katiestar Wed 08-Jul-09 17:08:40

What kind of speech issues does he have ?

bronze Wed 08-Jul-09 17:11:23

I think just doing stuff with then abd sticking them in front of cbeebies occasionally is educating them.

myredcardigan Wed 08-Jul-09 17:16:18

YANBU, nor are you a bad mum. Just talk to him when your out for a walk or at lunchtime. Try to bring lots of everyday words into the conversation. I'm sure your son, just like you, must find constant conversation tiring.

twoluvlykids Wed 08-Jul-09 17:19:48

what about putting on the radio/cd and singing along?

the dc's don't usually notice out of tune/time singing either!

TotalChaos Wed 08-Jul-09 17:25:24

do you mean your DS has a language delay? if so, having been down that path, I'ld say a mix of two approaches - 1/2 "quality time" where you just focus on your DS and his favourite toys/games/activities, and then make a conscious effort to talk him through day to day routines - meals/dress/bath etc.

you might also find it helpful to do a Hanen course if your local SALT department do these, or read one of the Hanen books - lots of practical advice about helping kids with language delay, including useful stuff about non-verbal communication, and conversational "turns" that might be sounds or gestures rather than words, and encouraging better "turns" and longer conversations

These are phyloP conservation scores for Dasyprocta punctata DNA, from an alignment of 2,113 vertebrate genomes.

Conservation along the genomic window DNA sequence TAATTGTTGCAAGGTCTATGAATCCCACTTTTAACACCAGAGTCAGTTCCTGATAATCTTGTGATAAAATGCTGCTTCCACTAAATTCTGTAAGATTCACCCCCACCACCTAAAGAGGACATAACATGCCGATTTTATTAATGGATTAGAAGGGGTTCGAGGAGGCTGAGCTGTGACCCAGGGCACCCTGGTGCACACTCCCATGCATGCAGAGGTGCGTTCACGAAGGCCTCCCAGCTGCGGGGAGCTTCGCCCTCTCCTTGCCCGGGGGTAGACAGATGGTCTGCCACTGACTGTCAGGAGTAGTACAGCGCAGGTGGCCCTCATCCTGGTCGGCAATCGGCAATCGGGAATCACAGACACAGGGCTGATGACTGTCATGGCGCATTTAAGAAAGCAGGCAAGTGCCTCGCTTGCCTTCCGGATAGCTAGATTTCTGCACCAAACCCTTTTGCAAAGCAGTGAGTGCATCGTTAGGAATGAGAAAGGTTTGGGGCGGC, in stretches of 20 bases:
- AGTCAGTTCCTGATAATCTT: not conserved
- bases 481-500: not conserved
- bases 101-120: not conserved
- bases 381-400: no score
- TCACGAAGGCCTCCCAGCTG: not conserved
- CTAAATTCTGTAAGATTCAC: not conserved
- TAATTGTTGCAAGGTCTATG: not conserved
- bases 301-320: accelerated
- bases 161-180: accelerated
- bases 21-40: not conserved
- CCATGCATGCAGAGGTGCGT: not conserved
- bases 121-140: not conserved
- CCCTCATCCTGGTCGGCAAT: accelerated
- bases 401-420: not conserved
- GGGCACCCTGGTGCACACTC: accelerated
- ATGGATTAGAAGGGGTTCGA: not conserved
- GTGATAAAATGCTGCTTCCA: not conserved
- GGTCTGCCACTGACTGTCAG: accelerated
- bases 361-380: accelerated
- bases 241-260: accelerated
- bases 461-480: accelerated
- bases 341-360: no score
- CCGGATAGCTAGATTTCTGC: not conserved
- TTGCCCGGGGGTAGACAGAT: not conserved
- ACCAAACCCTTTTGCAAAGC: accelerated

TotalChaos Wed 08-Jul-09 17:26:31

oops my post doesn't make sense - I meant 1/2 hour day "quality time".

laumiere Wed 08-Jul-09 18:24:12

Katie and Total I guess he has a speech delay, in that he cannot make any words, and communicates non-verbally (born with cerebral palsy). He goes to nursery 4 afternoons a week, but it's only termtime.

I do put the radio on sometimes for a break!

TotalChaos Wed 08-Jul-09 21:49:47

oh OK scrub what I said then, as I have no experience of pronunciation/physical speech production problems, just language problems. I am surprised that you haven't had more focussed advice than just to talk lots! Have to say I didn't find DS's first nursery did a thing for his language development, but others have had more positive experiences.

also I take back my suggestions re:Hanen - as they don't address physical speech production problems at all really.

do you use signing or PECs with him at all?

DesperateHousewifeToo Wed 08-Jul-09 22:09:33